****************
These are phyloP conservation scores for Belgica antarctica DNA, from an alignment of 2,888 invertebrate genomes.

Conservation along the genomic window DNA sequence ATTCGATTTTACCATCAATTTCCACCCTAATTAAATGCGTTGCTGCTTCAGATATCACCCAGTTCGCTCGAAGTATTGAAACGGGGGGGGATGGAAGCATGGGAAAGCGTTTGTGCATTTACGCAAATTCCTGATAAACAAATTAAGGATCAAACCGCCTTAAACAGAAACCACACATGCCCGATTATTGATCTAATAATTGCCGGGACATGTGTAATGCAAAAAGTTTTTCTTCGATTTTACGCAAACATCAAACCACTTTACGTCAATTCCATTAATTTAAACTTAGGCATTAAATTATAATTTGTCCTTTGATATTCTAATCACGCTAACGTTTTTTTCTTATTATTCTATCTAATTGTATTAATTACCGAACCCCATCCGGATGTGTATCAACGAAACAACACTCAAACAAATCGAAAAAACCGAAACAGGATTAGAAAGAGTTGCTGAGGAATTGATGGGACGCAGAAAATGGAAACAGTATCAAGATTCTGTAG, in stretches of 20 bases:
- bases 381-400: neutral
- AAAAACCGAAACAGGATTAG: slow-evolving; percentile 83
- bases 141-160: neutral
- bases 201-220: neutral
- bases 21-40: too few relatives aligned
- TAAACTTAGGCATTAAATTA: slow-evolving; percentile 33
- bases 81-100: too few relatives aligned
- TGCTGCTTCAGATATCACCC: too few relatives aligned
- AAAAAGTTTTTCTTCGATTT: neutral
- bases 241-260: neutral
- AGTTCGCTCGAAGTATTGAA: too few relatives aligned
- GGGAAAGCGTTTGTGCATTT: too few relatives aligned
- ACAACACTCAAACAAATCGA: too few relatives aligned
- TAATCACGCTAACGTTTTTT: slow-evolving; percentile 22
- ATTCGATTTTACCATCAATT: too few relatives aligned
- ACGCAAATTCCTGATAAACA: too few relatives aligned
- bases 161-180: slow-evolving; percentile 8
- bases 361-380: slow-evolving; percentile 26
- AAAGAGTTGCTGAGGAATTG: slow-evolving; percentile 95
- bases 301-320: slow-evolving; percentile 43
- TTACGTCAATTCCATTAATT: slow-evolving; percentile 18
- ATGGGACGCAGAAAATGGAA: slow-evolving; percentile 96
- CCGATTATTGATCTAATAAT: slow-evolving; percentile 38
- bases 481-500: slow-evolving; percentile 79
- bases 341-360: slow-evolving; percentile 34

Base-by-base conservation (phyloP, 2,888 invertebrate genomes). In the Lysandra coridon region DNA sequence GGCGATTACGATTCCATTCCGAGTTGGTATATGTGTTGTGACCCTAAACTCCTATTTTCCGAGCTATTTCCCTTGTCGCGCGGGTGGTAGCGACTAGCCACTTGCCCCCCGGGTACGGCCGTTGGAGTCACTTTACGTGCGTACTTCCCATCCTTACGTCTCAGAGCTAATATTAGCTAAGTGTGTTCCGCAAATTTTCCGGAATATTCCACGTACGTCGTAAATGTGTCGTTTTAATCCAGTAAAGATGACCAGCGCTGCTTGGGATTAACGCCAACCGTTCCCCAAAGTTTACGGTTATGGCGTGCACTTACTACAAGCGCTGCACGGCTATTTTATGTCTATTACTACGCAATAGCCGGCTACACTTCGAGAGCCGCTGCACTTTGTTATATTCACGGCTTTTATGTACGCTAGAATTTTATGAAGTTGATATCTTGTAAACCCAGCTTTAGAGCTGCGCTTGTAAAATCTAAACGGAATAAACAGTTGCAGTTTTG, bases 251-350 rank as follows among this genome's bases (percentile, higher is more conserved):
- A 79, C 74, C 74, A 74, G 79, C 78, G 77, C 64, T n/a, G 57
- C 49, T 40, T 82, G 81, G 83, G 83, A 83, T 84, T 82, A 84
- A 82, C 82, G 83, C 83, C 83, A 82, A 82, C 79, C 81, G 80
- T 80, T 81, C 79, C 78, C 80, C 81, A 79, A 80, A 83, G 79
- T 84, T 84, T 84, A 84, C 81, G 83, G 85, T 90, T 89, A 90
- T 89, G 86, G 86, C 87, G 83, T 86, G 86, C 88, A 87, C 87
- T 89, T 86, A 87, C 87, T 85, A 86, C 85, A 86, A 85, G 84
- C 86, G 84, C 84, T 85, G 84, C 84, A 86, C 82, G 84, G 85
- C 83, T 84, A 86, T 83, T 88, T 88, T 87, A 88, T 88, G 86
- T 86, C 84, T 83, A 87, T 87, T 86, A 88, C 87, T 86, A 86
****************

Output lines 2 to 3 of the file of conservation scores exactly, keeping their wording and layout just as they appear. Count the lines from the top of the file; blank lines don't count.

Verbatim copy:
Conservation along the genomic window DNA sequence ATTCGATTTTACCATCAATTTCCACCCTAATTAAATGCGTTGCTGCTTCAGATATCACCCAGTTCGCTCGAAGTATTGAAACGGGGGGGGATGGAAGCATGGGAAAGCGTTTGTGCATTTACGCAAATTCCTGATAAACAAATTAAGGATCAAACCGCCTTAAACAGAAACCACACATGCCCGATTATTGATCTAATAATTGCCGGGACATGTGTAATGCAAAAAGTTTTTCTTCGATTTTACGCAAACATCAAACCACTTTACGTCAATTCCATTAATTTAAACTTAGGCATTAAATTATAATTTGTCCTTTGATATTCTAATCACGCTAACGTTTTTTTCTTATTATTCTATCTAATTGTATTAATTACCGAACCCCATCCGGATGTGTATCAACGAAACAACACTCAAACAAATCGAAAAAACCGAAACAGGATTAGAAAGAGTTGCTGAGGAATTGATGGGACGCAGAAAATGGAAACAGTATCAAGATTCTGTAG, in stretches of 20 bases:
- bases 381-400: neutral